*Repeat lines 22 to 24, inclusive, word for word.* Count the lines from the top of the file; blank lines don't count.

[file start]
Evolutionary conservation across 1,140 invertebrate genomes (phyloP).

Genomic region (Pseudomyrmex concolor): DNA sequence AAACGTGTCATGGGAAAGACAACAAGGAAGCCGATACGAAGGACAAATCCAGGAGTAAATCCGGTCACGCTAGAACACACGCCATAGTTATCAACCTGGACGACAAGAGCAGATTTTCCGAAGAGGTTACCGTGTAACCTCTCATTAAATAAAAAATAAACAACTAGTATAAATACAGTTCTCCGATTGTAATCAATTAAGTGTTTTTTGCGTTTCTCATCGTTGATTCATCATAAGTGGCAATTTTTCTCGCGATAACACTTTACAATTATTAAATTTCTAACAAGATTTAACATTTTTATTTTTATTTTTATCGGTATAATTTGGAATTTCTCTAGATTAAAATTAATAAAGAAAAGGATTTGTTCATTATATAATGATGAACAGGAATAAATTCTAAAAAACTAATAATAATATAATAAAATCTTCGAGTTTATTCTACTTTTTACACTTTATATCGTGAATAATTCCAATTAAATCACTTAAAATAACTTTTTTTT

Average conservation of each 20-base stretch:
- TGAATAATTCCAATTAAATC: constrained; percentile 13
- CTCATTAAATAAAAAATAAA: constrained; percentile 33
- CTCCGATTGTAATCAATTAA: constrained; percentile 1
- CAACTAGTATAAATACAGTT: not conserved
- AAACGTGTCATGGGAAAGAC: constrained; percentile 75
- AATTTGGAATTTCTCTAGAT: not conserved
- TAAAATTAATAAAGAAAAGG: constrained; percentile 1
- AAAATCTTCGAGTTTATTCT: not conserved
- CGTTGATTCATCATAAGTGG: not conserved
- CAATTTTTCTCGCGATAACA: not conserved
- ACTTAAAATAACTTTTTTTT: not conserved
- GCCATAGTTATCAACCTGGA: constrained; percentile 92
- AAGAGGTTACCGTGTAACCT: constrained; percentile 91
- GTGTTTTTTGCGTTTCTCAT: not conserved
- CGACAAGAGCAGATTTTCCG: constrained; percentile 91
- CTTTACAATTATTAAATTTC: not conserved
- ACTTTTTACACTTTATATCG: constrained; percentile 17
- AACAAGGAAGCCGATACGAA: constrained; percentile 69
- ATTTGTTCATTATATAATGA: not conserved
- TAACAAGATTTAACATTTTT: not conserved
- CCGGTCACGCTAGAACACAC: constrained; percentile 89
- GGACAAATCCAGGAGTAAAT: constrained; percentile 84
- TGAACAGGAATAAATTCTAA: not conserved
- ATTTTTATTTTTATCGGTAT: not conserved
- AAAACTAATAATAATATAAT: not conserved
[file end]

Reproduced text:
- ATTTGTTCATTATATAATGA: not conserved
- TAACAAGATTTAACATTTTT: not conserved
- CCGGTCACGCTAGAACACAC: constrained; percentile 89